The Italian manager said detractors of Manchester City's style of play are scared because they do not want his team to succeed.
Roberto Mancini defends Manchester City tactics
A siege mentality has been instrumental in propelling a side from Manchester to success over the past two decades. It will, Roberto Mancini hopes, enable another to overhaul their local rivals.
Manchester United and Manchester City reconvene today with memories of last season's breathtaking quartet of derbies still fresh. But a closer predictor of today's clash at Old Trafford could be November's stalemate at Eastlands. The thrill-a-minute contests are giving way to a drawn-out battle for supremacy.
Mancini has married work on fortifying his defensive structure with complaints about criticisms of City.
"I do think it is unfair," he said. "We are a positive team; we try to play good football; we are trying to change our whole mentality. But maybe City don't have big support from the newspapers.
"I think everyone is so afraid because City in the next two years will be one of the top teams in Europe. I told the players [to expect criticism] because it's easier for other supporters if there are only the usual three or four teams."
Unpopularity can be a product of expenditure as well as excellence, but Mancini added: "We want this. If we were top everyone would want United to beat us."
A regular accusation levelled at City has been a lack of adventure in the major matches. The Italian denies his side play for scoreless draws. "I prefer 1-0," he said. But there is no disguising the importance of a zero in the goals-against column.
"We are trying to work for clean sheets every game because if you win the title it's usually if you have the team who concedes the least goals," he said.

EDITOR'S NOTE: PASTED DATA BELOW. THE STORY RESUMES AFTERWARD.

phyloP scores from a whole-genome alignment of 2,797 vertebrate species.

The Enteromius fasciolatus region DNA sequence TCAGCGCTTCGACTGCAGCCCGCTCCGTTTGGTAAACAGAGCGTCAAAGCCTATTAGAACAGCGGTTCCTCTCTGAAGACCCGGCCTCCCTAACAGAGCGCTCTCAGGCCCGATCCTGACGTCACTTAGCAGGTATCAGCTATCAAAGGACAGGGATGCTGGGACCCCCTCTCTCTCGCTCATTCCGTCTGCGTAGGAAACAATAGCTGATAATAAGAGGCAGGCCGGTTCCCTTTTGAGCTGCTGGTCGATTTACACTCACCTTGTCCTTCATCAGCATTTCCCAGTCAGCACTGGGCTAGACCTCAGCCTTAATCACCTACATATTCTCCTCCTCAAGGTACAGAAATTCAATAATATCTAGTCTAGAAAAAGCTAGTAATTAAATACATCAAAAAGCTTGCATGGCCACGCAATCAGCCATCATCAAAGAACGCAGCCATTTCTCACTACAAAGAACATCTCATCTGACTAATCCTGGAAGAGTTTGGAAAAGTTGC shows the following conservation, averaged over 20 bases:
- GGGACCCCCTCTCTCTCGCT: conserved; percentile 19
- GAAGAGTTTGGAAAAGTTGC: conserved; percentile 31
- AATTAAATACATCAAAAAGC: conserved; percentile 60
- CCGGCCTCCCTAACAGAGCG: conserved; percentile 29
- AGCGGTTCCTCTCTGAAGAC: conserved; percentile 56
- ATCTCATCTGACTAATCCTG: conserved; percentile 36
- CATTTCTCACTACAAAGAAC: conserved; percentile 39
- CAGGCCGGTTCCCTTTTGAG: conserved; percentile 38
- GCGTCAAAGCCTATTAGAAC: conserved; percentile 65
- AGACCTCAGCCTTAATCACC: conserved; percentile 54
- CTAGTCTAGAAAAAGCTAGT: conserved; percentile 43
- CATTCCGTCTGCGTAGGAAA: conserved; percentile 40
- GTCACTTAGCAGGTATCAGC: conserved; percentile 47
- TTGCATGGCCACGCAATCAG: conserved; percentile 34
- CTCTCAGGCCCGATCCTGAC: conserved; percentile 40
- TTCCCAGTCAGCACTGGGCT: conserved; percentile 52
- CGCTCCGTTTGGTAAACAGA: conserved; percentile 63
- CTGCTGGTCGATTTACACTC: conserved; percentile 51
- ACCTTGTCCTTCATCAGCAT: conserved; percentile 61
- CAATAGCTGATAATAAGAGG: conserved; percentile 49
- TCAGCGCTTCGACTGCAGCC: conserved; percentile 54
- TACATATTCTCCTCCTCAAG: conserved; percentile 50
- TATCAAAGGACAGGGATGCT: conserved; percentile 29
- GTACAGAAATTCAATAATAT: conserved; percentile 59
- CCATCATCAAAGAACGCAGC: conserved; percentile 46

City, indeed, are yet to concede against top-six opposition this season when they have 11 men on the pitch; three goals were scored by Arsenal after Dedryck Boyata's early dismissal, but otherwise it is a perfect record against the best in England.
The other side of the equation is that they have struck only once against title rivals - Carlos Tevez's winner against Chelsea back in September. The expectation is that the Argentina striker will be alone in attack again today.
"We won 3-0 against Liverpool with only Carlos up front," Mancini said. "But it is important the team has balance and doesn't leave any space for United because that can be terrible for us."
The likelihood is that Edin Dzeko will be on the bench as, will Mario Balotelli, if he is fit, while Tevez encounters United's depleted defence.
With both Rio Ferdinand and Jonny Evans sidelined, Chris Smalling, the defender, will make just his fourth Premier League start for United alongside Nemanja Vidic, the captain.
"We're very, very pleased with Chris," Sir Alex Ferguson said. "He's played a few games now so of course he'll lack that bit of big-game experience, but in terms of the experience he has had, he's used it well and he's done well. He's been outstanding since coming to us."
As Mancini pointed out, however, with Nigel de Jong, the combative Holland midfielder, a major doubt, the injuries are not confined to United. The constant at Old Trafford is an attitude that has come from the top, a bloody-minded refusal to be beaten that Mancini admires.
"When you have a team who wins trophies for 20 years, your mentality is very strong," he said.
His side have cruel experience of United's spirit. Three matches last season, including both at Old Trafford, featured a decisive injury-time goal from Ferguson's indefatigable charges. "I think sometimes it was lucky," Mancini said.
It is the sort of luck City hope to turn into a habit of their own. Because if everyone hates his side, Mancini reasons, they will be achieving plenty.